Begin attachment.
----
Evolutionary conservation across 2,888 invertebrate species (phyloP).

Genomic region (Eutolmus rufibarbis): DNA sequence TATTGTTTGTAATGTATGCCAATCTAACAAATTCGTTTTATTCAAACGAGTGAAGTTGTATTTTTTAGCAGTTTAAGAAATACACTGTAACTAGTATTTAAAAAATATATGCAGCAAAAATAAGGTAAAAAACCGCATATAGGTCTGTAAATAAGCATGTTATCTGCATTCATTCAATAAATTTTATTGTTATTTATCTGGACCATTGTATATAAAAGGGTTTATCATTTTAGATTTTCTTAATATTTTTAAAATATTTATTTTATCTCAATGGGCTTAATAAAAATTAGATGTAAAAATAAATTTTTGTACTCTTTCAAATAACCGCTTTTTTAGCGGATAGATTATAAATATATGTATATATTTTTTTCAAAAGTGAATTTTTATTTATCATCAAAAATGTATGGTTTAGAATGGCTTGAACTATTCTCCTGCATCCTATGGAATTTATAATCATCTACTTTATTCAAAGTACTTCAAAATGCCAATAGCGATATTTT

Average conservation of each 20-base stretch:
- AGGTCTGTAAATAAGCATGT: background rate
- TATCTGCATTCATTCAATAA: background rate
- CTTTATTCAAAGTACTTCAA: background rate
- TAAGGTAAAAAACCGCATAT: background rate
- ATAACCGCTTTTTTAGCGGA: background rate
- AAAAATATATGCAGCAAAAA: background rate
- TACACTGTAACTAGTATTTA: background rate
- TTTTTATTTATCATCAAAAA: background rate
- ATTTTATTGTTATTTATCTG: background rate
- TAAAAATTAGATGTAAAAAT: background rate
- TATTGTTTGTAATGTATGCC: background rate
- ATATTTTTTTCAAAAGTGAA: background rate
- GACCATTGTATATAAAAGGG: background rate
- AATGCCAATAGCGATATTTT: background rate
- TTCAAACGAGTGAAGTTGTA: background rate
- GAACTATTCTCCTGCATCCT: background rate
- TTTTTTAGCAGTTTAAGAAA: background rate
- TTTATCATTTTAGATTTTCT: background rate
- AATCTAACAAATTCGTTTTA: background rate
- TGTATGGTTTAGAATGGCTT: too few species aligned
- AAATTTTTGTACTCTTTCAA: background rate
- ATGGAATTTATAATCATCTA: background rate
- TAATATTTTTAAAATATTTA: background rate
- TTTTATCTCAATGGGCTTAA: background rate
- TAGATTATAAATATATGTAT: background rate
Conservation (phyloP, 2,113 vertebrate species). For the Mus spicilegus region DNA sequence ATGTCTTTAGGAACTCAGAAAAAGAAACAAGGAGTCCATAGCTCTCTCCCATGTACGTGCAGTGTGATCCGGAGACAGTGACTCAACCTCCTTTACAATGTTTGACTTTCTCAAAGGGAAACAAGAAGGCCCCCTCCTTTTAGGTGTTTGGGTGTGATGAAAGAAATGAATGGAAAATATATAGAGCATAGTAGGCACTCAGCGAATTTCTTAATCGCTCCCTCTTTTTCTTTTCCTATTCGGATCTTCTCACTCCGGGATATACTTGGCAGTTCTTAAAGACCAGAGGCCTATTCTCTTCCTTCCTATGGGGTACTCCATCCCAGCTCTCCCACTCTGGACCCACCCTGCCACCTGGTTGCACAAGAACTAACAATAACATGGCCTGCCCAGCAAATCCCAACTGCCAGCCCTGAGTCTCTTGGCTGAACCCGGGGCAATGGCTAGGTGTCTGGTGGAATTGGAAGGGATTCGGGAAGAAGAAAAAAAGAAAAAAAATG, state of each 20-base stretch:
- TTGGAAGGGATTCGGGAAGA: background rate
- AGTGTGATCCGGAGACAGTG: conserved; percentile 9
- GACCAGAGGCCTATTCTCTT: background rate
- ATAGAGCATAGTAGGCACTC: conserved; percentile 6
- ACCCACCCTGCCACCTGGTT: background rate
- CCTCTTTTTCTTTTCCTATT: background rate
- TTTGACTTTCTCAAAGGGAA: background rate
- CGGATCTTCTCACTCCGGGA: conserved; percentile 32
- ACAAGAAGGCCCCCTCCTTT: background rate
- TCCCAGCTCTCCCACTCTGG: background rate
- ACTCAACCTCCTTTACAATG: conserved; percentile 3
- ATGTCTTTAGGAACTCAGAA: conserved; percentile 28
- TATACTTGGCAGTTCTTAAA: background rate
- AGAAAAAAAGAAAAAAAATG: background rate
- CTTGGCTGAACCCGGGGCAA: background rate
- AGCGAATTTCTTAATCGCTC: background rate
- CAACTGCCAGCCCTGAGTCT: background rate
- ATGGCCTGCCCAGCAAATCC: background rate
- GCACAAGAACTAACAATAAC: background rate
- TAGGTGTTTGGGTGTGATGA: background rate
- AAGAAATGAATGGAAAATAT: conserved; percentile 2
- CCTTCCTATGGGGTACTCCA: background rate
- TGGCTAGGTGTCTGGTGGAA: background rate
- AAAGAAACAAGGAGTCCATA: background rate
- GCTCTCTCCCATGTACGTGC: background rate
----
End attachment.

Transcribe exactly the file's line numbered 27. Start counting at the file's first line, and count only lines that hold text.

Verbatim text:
- TTTTATCTCAATGGGCTTAA: background rate